The following article originally appeared in the January 22, 2014 edition of Busted Halo. It can be found at www.brianharper.net or http://bustedhalo.com/features/the-doctors-are-in. My thanks to Barbara Wheeler for her work in publishing the piece.
When I was diagnosed with pericarditis — an inflammation of the fibrous sac around the heart — while volunteering in Peru, the reaction of a number of people surprised me. Until that point, most of my Peruvian friends had demonstrated no medical proclivity whatsoever. Suddenly, I had no shortage of people anxious to share any tidbit of therapeutic information they could.
“You’re lonely,” said some. “You need a girlfriend. Or more male friends.” While I appreciated their concern that I was living with four female roommates, this theory seemed to fall short in explaining how my heart’s membrane swelled to unhealthy proportions.
“You are so skinny,” offered the cooks at the parish cafeteria where I ate. “You aren’t eating enough.” Again, while I was grateful for the guidance and extra helpings of lunch, this did not really match anything my doctors told me.
“Why aren’t you wearing a jacket?” exclaimed the women selling crafts in the plaza of the Andean town where I lived. “You’re going to get sick again!”
I filed each piece of advice away with all the rest, regularly noting that I should probably confirm with real physicians whether there were any connections between the state of one’s pericardium and the things my friends were saying. I did not, however, think it necessary to bother my cardiologist with every hypothesis. This was particularly true of the suggestion that I was infected by some kind of leech while swimming in South Africa four years ago.
I thought this penchant for over-participating in others’ health lives was an annoying quality of my Peruvian friends. When I returned to the United States for additional care, however, the practice did not cease.
Despite never having visited or read much about the Andes, a number of acquaintances seemed to think Peru was awash with bacteria and diseases. If these people were right, I was incredibly lucky not to have caught something sooner.
“Maybe it was the altitude,” some proposed.
“Did you develop that theory at the medical school you never went to?” I wanted to ask.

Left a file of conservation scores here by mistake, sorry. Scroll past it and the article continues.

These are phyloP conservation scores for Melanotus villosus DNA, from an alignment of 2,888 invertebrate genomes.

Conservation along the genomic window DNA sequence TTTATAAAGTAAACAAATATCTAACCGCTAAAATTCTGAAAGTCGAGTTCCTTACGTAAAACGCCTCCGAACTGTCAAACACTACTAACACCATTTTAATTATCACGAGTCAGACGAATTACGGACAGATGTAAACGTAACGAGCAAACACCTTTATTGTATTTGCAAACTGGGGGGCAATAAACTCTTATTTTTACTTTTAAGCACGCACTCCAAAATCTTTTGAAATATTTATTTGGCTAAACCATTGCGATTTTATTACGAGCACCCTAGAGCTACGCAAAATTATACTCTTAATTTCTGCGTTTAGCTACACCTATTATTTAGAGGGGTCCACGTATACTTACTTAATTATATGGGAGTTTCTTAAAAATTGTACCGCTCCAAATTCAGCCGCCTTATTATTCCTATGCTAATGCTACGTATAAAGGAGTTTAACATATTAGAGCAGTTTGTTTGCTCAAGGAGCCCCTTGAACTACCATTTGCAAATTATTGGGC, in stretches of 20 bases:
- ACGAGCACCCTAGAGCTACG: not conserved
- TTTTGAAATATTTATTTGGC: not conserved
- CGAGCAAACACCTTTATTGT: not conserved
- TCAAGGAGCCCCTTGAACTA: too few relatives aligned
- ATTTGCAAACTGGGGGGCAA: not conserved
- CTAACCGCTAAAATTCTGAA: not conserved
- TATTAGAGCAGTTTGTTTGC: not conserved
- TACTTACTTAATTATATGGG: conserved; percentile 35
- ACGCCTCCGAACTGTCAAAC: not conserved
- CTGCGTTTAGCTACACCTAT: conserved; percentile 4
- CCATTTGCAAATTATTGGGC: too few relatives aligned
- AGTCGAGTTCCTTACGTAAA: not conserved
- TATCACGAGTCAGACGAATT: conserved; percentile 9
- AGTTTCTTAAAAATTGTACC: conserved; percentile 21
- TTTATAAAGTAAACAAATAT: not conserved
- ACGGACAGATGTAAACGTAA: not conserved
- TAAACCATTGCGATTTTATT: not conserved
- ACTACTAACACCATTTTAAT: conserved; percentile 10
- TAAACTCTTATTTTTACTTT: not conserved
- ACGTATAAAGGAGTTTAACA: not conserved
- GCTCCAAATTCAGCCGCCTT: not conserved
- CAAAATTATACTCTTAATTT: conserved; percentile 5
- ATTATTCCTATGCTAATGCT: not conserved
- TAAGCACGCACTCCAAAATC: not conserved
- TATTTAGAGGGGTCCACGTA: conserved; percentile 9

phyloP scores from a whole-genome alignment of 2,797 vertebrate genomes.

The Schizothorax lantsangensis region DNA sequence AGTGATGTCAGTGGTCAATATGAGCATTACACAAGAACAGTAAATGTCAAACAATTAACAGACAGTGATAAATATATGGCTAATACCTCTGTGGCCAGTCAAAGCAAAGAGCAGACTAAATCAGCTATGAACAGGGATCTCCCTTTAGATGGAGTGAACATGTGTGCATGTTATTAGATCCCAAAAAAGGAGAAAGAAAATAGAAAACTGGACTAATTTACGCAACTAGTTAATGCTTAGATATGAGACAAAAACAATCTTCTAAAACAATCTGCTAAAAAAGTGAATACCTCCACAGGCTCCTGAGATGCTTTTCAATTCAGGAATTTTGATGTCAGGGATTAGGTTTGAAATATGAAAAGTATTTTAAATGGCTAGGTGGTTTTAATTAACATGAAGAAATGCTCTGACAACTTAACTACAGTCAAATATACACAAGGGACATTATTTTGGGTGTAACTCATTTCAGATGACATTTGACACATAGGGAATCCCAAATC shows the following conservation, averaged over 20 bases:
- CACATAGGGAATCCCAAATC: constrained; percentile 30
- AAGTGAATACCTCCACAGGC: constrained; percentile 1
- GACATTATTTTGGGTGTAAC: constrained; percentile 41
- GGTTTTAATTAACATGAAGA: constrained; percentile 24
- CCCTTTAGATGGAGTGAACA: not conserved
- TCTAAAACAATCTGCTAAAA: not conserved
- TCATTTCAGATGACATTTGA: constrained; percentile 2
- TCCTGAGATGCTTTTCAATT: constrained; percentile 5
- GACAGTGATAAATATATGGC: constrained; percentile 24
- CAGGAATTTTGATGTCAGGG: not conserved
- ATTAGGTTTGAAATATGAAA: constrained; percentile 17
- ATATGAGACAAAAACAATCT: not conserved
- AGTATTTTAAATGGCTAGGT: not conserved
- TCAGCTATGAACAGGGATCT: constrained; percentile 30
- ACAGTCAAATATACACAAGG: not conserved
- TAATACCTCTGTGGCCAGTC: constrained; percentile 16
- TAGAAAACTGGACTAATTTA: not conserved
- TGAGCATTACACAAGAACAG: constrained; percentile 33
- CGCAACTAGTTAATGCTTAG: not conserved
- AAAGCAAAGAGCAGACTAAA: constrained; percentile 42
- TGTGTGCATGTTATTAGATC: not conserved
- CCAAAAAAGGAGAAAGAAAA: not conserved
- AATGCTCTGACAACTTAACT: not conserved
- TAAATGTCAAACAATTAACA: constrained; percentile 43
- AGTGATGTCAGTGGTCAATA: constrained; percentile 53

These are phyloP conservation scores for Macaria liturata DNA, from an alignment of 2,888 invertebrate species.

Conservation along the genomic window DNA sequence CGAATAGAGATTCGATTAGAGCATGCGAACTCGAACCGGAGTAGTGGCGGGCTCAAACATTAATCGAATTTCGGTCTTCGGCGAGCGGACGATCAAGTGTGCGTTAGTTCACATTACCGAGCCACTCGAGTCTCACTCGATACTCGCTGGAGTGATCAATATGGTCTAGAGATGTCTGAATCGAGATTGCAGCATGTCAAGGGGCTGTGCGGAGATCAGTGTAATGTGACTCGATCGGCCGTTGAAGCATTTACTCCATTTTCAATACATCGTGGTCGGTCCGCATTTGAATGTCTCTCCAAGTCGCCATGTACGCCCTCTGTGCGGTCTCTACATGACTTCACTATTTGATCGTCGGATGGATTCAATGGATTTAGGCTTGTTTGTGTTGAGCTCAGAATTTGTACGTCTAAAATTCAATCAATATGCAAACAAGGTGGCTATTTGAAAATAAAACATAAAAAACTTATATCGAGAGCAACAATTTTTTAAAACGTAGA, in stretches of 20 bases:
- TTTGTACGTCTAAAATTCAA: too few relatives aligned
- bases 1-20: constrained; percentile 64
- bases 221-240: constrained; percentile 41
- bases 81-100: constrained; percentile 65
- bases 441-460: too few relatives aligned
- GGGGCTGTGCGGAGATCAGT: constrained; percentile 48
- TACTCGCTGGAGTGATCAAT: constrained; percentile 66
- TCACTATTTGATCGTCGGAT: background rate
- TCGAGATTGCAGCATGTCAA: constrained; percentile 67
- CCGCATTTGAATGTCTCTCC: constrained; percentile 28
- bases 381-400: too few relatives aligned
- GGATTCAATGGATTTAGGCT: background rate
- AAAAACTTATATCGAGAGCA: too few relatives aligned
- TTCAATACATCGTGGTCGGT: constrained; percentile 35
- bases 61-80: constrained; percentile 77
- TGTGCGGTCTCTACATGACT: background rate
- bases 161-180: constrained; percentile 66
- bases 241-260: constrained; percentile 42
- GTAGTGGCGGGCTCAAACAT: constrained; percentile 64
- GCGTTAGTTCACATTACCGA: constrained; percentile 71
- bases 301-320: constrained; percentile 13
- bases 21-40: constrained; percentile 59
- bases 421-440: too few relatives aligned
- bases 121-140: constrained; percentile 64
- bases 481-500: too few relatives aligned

Listening to people present strange and usually incorrect ideas about how I contracted pericarditis has been a frustrating part of recuperating. The fact that my doctors haven’t determined a specific cause of the ailment (SPOILER ALERT: pericarditis usually results from an unidentifiable virus) evidently bothers people so much that they need to offer either glib reassurances (e.g., “It’s all going to work out fine”) or uninformed speculations as to why I am sick.
My preference would be for everyone to call it like it is: “No one knows why this is happening, so too bad for you.”
I have learned that such a reaction is contrary to human nature.
History’s greatest thinkers have spent ages arguing whether we are inherently good or evil. I doubt I have much to add to the conversation, but my recent medical adventures tip the scales in favor of innate goodness. Saying there has been no limit to the number of people who comment on my health is really to say there’s been no limit to the number of people who want to help.
I truly believe that often the impulse to assist others and make a valuable contribution wins out over knowing we have little to provide. When Peter found himself in the presence of Jesus, Moses and Elijah, he offered to pitch tents. When Father Maximilian Kolbe and nine other prisoners awaited death in an underground bunker at Auschwitz, Kolbe reassured his fellow captives with prayers, songs and words of encouragement. Such efforts may have made no tangible difference, but they are remembered today as beautiful examples of people ignoring fears of uselessness and giving whatever they could.